The Nussinov algorithm solves the problem of predicting secondary RNA structures by maximizing base pairs. This also “solves” the problem of predicting non-crossing secondary structures/pseudoknots. This is achieved by assigning a score to our input structure within an \(L \times L\) matrix, \(N_{ij}\). To do this, for every paired set of nucleotides, we give it a score of \(+ 1\), and for others, \(0\). We then attempt to maximize the scores and backtrack on the nucleotides which maximize our overall score. To maximize our base pairs, Nussinov states only 4 possible rules we may use when comparing nucleotides.

The main Nussinov calculations are recursive and calculate the best secondary structures for small subsequences of nucleotides until it reaches larger ones.

Algorithm:

  1. Add unpaired position \(i\) onto best substructure for subsequence \(i + 1, j\)
  2. Add unpaired position \(j\) onto best substructure for subsequence \(i, j – 1\)
  3. Add paired bases \(i – j\) to the best substructure for the subsequence \(i + j, j – 1\)
  4. Combine two optimal substructures \(i, k\) and \(k + 1, j\)
Figure 3: 4 possible steps of Nussinov algorithm rules

Therefore, we now have:

\(\gamma(i, j) \; max \begin{cases} \gamma(i + 1, j), \\ \gamma(i, j – 1), \\ \gamma(i + 1, j – 1) + \delta(r_i, r_j), \\ max \{\gamma(i, k) + \gamma(k + 1, j) \} \end{cases}\)

where

\(\delta(i, j) = \begin{cases} 1, & \text{if } x_i – x_j \text{is a pair} \\ 0, & \text{else.} \end{cases}\)

As we’ve now formalized everything, we can begin putting the ideas into practice and writing the relevant code. Let’s get the basic boilerplate functionality going:

import numpy as np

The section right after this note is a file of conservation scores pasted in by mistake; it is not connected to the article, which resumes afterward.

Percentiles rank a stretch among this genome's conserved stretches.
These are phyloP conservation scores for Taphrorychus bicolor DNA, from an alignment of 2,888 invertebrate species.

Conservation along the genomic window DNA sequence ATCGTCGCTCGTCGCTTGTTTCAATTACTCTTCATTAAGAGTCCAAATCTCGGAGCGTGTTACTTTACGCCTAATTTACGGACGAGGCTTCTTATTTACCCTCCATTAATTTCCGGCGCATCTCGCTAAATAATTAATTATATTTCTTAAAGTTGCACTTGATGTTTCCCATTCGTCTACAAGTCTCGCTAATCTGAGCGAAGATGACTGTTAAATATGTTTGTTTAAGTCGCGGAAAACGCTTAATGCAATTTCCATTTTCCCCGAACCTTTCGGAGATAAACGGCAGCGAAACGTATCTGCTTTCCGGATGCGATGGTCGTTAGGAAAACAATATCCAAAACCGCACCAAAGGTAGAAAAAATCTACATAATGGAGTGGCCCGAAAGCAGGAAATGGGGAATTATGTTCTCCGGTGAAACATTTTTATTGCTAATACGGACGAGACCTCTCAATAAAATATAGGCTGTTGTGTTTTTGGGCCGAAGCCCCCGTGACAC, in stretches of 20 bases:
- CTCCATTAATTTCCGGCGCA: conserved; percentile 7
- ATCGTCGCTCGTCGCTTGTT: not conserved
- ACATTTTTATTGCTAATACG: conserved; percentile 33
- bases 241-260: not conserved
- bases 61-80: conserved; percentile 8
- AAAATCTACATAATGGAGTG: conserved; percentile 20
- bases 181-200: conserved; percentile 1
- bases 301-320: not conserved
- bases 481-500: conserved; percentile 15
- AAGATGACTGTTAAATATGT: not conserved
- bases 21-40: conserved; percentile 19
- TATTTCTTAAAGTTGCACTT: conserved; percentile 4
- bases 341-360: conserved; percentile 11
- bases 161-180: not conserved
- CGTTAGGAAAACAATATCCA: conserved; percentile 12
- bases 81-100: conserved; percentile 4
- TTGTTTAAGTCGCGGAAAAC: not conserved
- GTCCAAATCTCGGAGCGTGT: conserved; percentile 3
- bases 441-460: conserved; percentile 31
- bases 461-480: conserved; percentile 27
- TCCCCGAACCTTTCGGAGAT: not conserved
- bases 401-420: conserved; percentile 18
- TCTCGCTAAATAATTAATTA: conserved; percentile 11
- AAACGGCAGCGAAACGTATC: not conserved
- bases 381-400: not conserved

def couple(pair):
    pass

def fill(nm , rna):
    pass

def traceback(nm, rna, fold, i, L):
    pass

def dot_write(rna, fold):
    pass

def init_matrix(rna):
    M = len(rna)

    # init matrix
    nm = np.empty([M, M])
    nm[:] = np.NAN

    # init diaganols to 0
    # few ways to do this: np.fill_diaganol(), np.diag(), nested loop, ...
    nm[range(M), range(M)] = 0
    nm[range(1, len(rna)), range(len(rna) - 1)] = 0

    return nm

if __name__ == "__main__":
    rna = "GGUCCAC" # our RNA sequence
    nm = init_matrix(rna)

    nm = fill(nm, rna)

Ok so we now have some code that returns a matrix of size \(M \times M\), where \(M\) is the length of our RNA sequence, with the first two diagonals set to \(0\) and the rest NaN. Take note we use np.empty rather than np.zeros to save memory, as np.zeros would initialize every value in the matrix to an int. From here, we can begin filling our matrix using Nussinov’s 4 rules. This step is \(\mathcal{O}(L^2), \mathcal{O}(L^3)\) in memory and time respectively.

Just as a less formal explanation, let’s recap how this will work. We’ve initialized the matrix diagonals to \(0\).  We now iterate over the matrix, starting at the bottom right, and assign scores of \(+1\) to matching nucleotide pairs. One can even assign scores based on the “strength” of the pair, (i.e, \(\text{A} + \text{U} = 2\)). We do this all the way until we fill the matrix, each time incrementing by \(1\) on a matched pair. We then backtrack with the Nussinov algorithm rules stated above.

def couple(pair):
    """
    Return True if RNA nucleotides are Watson-Crick base pairs
    """
    pairs = {"A": "U", "U": "A", "G": "C", "C": "G"} # ...or a list of tuples...

    # check if pair is couplable
    if pair in pairs.items():
        return True
	
    return False

def fill(nm, rna):
    """
    Fill the matrix as per the Nussinov algorithm
    """
    minimal_loop_length = 0

    for k in range(1, len(rna)):
        for i in range(len(rna) - k):
            j = i + k

            if j - i >= minimal_loop_length:
                down = nm[i + 1][j] # 1st rule
                left = nm[i][j - 1] # 2nd rule
                diag = nm[i + 1][j - 1] + couple((rna[i], rna[j])) # 3rd rule